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“The Good Shepherd lays down his life for the sheep.”

This is a blog for priests, and for anyone who desires to help priests to be brave shepherds after the heart of Jesus.

Jesus Christ is truly God, but he humbled himself and plunged into our human mess. He is the Good Shepherd who seeks out the lost sheep. He is the Brave Shepherd who has gone first into and through the dark valley – before inviting us to follow. There was no place in the human heart too dark, too scary, or too overwhelming for him to engage. He took on each and every human heartache and willingly offered himself to the Father on the Cross. Because of Christ’s Paschal victory, there is no place in the human heart that we cannot go without encountering his love and truth.

Those of us who say “yes” to the call to the priesthood become, in a shared and secondary sense, truly divine and truly human. Truly divine in the sense that God genuinely works through us as we minister. Truly human in that we bring our story, our wounds, and our weaknesses into ordination and ministry. We hold an amazing treasure within the fragile vessel of our own humanity.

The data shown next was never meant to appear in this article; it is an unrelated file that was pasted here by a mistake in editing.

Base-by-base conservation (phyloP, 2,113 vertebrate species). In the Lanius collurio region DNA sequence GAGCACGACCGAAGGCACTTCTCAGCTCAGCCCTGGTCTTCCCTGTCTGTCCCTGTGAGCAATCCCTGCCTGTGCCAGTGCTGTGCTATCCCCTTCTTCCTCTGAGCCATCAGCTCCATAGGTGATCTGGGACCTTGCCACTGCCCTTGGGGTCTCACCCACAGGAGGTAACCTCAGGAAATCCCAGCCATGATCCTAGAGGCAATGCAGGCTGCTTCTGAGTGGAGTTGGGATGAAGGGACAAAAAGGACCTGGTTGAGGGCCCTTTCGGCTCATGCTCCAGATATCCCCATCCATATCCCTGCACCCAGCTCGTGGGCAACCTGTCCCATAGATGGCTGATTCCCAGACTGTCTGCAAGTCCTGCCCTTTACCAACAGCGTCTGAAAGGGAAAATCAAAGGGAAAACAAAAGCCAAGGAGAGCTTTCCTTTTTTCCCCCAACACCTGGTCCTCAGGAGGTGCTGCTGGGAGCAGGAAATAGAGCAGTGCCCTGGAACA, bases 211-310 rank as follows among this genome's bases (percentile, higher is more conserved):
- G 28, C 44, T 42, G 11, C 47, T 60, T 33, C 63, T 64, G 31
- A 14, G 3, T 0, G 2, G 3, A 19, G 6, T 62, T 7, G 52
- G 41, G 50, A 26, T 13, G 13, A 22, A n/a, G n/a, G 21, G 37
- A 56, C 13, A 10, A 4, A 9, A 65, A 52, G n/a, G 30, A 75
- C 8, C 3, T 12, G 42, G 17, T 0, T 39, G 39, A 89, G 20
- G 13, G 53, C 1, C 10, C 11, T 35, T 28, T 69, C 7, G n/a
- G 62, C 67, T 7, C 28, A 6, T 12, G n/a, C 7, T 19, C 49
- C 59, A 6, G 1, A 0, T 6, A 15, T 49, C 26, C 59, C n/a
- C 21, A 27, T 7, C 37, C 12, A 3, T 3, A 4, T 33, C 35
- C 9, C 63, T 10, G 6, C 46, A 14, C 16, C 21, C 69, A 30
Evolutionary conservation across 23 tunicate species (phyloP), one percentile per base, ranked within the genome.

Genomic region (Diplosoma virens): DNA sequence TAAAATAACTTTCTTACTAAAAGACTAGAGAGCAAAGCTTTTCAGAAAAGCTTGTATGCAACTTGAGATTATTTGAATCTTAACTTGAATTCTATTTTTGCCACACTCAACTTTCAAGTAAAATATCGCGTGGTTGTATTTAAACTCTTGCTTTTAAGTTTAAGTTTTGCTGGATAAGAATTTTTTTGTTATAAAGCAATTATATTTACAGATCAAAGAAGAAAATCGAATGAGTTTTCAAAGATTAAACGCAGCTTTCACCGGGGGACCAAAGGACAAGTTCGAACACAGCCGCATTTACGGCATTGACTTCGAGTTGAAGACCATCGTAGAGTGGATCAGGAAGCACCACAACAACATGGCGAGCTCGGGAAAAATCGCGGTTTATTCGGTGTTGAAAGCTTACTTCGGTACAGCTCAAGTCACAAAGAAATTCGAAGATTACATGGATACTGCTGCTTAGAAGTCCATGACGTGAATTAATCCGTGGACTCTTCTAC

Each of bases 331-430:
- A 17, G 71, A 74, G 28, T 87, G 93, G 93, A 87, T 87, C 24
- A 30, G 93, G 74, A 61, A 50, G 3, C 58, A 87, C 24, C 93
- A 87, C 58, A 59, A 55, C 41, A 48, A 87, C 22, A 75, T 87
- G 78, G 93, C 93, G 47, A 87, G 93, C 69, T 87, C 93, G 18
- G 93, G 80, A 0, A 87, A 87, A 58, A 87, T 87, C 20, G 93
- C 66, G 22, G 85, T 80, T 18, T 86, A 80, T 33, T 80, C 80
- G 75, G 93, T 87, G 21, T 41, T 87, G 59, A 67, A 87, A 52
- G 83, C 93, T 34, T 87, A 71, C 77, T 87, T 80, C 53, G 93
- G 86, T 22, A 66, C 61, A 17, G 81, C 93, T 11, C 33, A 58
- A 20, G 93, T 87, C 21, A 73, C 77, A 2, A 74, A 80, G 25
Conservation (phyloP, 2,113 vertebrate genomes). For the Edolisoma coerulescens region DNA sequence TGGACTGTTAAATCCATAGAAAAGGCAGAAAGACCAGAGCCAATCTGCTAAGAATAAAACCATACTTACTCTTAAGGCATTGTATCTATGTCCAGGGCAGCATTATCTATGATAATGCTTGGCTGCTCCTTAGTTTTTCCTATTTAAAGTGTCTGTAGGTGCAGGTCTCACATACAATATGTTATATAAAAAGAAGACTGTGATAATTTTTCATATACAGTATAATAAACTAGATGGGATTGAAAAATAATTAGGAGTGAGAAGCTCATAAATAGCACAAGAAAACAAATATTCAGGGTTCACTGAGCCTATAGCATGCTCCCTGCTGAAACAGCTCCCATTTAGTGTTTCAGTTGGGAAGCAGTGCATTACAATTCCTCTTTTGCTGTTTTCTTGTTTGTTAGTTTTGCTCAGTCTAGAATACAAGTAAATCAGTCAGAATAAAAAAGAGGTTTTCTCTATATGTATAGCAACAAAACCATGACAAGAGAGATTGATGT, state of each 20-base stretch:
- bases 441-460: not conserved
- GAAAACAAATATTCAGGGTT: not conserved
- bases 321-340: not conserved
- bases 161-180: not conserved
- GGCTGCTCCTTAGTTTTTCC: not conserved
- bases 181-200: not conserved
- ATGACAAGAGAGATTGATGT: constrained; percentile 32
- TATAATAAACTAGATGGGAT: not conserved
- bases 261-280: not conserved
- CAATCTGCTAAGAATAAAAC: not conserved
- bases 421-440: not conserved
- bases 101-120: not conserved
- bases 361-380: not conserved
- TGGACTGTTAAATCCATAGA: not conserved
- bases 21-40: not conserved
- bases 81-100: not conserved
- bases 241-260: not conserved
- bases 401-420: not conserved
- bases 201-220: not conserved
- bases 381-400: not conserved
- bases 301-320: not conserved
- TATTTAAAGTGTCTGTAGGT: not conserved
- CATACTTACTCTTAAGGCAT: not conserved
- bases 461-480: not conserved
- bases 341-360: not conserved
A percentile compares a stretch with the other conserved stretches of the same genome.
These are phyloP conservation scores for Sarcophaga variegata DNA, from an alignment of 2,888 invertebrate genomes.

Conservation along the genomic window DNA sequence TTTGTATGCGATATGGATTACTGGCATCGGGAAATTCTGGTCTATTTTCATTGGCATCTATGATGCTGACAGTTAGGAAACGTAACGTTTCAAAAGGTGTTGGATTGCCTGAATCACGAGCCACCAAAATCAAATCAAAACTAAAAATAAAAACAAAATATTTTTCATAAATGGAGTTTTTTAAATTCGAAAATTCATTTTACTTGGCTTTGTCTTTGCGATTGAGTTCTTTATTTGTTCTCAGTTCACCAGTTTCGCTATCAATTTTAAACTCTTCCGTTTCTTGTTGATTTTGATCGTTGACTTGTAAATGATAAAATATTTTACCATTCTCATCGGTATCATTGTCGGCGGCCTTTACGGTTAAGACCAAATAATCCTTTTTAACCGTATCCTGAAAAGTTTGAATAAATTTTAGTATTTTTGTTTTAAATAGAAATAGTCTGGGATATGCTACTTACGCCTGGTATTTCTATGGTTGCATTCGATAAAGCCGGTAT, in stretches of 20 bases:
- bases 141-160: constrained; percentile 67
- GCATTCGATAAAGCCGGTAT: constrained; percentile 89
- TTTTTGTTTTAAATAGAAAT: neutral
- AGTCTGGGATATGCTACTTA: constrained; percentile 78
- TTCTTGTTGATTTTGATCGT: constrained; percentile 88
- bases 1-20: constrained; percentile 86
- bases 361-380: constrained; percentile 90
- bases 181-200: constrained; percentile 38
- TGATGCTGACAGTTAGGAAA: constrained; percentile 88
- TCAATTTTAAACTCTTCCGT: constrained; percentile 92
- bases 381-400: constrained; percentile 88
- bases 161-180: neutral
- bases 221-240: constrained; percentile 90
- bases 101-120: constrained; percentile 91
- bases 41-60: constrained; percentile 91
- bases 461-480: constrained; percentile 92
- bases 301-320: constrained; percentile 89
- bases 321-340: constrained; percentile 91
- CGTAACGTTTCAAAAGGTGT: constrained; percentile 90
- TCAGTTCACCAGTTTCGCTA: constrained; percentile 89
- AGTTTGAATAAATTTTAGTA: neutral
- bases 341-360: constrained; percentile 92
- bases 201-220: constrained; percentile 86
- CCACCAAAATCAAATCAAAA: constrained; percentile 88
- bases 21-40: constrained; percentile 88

On ordination day, we priests promised (with the help of God) to offer ourselves totally to the Father in imitation of Jesus. But the freedom and fruitfulness of our offering is only there to the extent that we are willing to engage the depths of our own humanity.

Like most humans, we priests are afraid to go into the dark and scary places of our story. Given our high level of education, we can be particularly skilled at avoiding, denying, and minimizing our problems or our pain. When we bypass our humanity, our heartache, and our full and true story, we abandon and harm the sheep who need compassionate and wise care. They often come to us trying to make sense of their story.

When we are willing to be brave shepherds who go there first, there is an amazing fruitfulness for the Kingdom of God – the fruitfulness that attracted us to this calling in the first place.

This blog offers a combination of teaching and personal story. The teaching seeks to integrate Scripture, Catholic Tradition, and all the latest insights from research on neurobiology and trauma. The personal story is offered to put flesh onto the teaching, and to invite the readers to be curious about their own story.